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What sold out a new residential building in one of the hottest spots in St Kilda was not its benchmarking embedded energy efficiencies that sheet back cost-savings to the body corporate and therefore the residents, but, admit the developers upfront, “it’s the location”.

That’s a no-brainer. For the nine-level, 151 apartment building – known as “181” because that’s the address – has a long north-facing frontage to Fitzroy Street, opposite Junction Oval.

And that means “never to be built out” views to Albert Park and the city. But that’s just one of the brochure boasts that became redundant virtually as soon as news of Pace Development Group’s “lifestyle destination” project got around three years ago.

“The building,” according to PDG’s operations manager, Ian Burke, “sold itself, and quickly”.

Indeed, aside from being on the ever-gentrifying boulevard that’s becoming Melbourne’s mini version of New York’s Park Avenue; the high end design courtesy of S.J.B Architects – for the building, and Carr Interiors – for the fitout, it was a high representation of property industry insiders who lined up to pay from $425,000 for one-bedroom units to $1.7 million for three-bedroom penthouses.

One buyer combined two penthouses, and another was one of Pace’s corporate bosses, which is quite the endorsement considering how many buildings the company has in creation around the town.

Location was the biggest drawcard for many buyers.

The brochure images of the rooftop’s infinity swimming pool and the building’s reverse outlook, over the entire southern bayside, are also virtually superfluous marketing tools now, given that only five apartments came back onto the market after the December settlement, and that only two of those remain to be resold.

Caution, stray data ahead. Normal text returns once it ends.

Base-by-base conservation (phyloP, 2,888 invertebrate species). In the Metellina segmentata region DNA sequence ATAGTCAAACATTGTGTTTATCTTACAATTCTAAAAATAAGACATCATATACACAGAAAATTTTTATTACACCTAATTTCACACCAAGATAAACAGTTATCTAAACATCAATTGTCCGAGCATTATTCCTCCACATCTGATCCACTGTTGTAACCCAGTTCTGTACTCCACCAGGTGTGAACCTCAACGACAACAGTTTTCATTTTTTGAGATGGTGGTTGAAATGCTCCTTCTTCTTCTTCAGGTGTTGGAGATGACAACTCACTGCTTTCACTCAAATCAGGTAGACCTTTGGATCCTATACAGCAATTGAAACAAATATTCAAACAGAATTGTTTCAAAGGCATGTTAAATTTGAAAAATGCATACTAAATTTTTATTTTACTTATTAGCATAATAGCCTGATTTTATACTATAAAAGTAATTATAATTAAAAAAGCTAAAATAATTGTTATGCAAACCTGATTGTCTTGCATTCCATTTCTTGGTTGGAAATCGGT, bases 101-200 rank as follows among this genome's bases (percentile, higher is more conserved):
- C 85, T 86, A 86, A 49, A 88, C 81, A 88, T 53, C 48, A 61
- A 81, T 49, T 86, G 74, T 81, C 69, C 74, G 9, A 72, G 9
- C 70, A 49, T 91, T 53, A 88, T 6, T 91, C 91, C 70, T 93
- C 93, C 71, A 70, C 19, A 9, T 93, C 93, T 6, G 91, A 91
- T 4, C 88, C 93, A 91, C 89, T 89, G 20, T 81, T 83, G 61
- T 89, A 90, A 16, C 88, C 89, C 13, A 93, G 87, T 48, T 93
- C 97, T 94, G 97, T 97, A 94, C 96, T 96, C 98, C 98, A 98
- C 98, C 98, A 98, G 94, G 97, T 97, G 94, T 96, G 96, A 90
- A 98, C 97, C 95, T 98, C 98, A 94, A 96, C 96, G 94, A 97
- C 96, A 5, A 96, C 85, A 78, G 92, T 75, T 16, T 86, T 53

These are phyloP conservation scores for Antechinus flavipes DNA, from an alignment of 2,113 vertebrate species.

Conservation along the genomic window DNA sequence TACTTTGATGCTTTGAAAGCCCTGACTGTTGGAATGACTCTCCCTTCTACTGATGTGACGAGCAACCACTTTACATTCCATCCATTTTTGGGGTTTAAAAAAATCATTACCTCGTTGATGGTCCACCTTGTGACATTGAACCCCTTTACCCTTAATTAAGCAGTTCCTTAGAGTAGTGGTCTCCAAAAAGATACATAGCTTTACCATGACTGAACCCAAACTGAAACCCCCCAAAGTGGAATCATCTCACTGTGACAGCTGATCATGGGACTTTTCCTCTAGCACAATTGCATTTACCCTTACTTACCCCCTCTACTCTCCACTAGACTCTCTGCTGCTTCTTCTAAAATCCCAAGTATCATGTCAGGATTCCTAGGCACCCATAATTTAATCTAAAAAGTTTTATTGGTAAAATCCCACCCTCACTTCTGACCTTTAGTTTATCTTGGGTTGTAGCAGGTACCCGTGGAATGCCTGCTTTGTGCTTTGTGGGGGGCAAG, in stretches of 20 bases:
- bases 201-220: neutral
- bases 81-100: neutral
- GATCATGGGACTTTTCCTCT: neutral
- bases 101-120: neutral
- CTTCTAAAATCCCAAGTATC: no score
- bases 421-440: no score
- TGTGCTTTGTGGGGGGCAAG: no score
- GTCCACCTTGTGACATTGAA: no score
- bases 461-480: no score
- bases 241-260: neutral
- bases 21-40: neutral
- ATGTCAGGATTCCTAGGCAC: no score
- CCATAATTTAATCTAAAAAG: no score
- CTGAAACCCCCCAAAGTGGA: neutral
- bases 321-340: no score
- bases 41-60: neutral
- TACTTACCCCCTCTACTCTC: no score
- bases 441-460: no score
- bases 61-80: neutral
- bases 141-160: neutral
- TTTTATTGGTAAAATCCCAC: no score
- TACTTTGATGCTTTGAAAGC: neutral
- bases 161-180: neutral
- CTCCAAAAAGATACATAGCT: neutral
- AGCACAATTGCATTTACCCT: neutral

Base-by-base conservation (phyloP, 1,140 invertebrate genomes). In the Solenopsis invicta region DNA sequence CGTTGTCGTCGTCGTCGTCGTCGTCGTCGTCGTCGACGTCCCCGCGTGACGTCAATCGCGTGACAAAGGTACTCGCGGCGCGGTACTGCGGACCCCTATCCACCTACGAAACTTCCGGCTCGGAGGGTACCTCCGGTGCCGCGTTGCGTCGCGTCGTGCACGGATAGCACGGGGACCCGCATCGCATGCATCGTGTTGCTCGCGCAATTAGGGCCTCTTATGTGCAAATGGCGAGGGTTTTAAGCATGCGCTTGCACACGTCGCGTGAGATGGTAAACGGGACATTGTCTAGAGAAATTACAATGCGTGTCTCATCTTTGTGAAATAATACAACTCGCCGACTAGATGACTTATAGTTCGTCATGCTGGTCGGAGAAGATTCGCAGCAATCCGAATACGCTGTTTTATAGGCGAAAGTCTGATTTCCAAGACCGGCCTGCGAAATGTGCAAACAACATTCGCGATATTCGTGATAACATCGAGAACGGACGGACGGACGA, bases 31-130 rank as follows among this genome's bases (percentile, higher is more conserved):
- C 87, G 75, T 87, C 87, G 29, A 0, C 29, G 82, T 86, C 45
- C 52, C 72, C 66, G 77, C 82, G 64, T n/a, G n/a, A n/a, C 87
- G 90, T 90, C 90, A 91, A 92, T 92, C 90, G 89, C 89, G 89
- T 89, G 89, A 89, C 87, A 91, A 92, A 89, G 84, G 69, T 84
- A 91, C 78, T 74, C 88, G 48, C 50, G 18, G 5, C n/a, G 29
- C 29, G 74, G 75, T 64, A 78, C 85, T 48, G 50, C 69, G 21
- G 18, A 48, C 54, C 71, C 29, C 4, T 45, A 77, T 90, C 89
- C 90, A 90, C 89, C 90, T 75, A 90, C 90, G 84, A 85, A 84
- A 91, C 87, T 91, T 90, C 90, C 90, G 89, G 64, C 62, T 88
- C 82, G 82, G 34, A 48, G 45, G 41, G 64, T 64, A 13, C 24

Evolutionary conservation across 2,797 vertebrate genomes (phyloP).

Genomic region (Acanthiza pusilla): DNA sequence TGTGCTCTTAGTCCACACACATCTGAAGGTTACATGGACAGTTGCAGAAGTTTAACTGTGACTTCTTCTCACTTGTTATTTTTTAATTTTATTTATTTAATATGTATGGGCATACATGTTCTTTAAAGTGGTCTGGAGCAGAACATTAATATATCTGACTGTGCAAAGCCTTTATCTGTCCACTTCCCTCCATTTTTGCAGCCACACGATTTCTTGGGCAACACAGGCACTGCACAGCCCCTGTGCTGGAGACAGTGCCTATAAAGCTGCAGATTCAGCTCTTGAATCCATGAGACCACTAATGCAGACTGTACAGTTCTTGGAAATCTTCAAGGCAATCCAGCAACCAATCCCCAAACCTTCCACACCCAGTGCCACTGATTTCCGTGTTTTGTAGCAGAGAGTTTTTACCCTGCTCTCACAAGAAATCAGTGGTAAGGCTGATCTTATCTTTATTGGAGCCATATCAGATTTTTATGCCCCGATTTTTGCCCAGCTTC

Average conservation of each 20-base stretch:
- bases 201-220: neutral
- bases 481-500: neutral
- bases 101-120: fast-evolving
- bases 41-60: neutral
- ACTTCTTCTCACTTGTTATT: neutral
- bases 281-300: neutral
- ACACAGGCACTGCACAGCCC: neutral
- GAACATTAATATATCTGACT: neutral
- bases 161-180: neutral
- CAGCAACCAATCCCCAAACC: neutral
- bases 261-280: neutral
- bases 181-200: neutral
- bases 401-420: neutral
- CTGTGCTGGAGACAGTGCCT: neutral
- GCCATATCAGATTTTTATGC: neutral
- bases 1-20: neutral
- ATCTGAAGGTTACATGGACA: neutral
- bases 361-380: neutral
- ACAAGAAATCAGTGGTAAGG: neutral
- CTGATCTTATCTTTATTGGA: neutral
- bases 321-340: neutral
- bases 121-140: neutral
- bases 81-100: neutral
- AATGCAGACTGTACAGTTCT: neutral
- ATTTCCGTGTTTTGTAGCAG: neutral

And though the photographs show a movie-worthy setting, they don’t do justice to the pool and barbecue deck’s 360-degree panorama that makes the viewing platform possibly the best of any residential building in Melbourne. And I’ve seen a few. Yet outlook and irresistible market appeal is not all we are here to discuss about this revolutionary building.

The pool and barbecue deck’s 360-degree panorama make its possibly the best of any residential building in Melbourne. Photo: Jonathan Bermann

Aside from the to-be-shared red and electric-powered four wheel drive vehicle charging up in the basement garage and belonging to the body corp, 181’s energy performance marks, the developers believe, the first occasion in which a network provider, Origin, was roped in from the get-go to help Pace build in now invisible attributes that, according to Ian Burke, “was about getting the best energy and financial pay-offs for our end users, the tenants”.

With photo voltaic panel capacity, half of the power used for the common area lighting and for charging the electric car is coming in free of charge.

Only five apartments came back onto the market after the December settlement.

With Pace negotiating highly competitive bulk energy buy in rates with Origin, Origin’s Stuart Osbourne says “having gas hot water, gas cooking and electricity all supplied as part of a centralized energy really benefits the residents.”

While such a close working partnership is a novelty, and while Pace says it did have appeal to 181 buyers interested in lower costs and lower carbon footprints, Osbourne says such value-adding energy initiatives in the context of multi-residential buildings are still very much in their infancy.

The ever-gentrifying boulevard is fast becoming Melbourne’s mini version of New York’s Park Avenue. Photo: Jonathan Bermann

“But the energy market is moving so fast at the moment that while the development of battery storage for a building like this is a work in progress, it’s evolving.

“Energy autonomy for large buildings,” he adds, “is a way off but we keep moving closer to greater and greater efficiencies because there are so many more renewable things that we’ll be able to do.”

This story Administrator ready to work first appeared on Nanjing Night Net.

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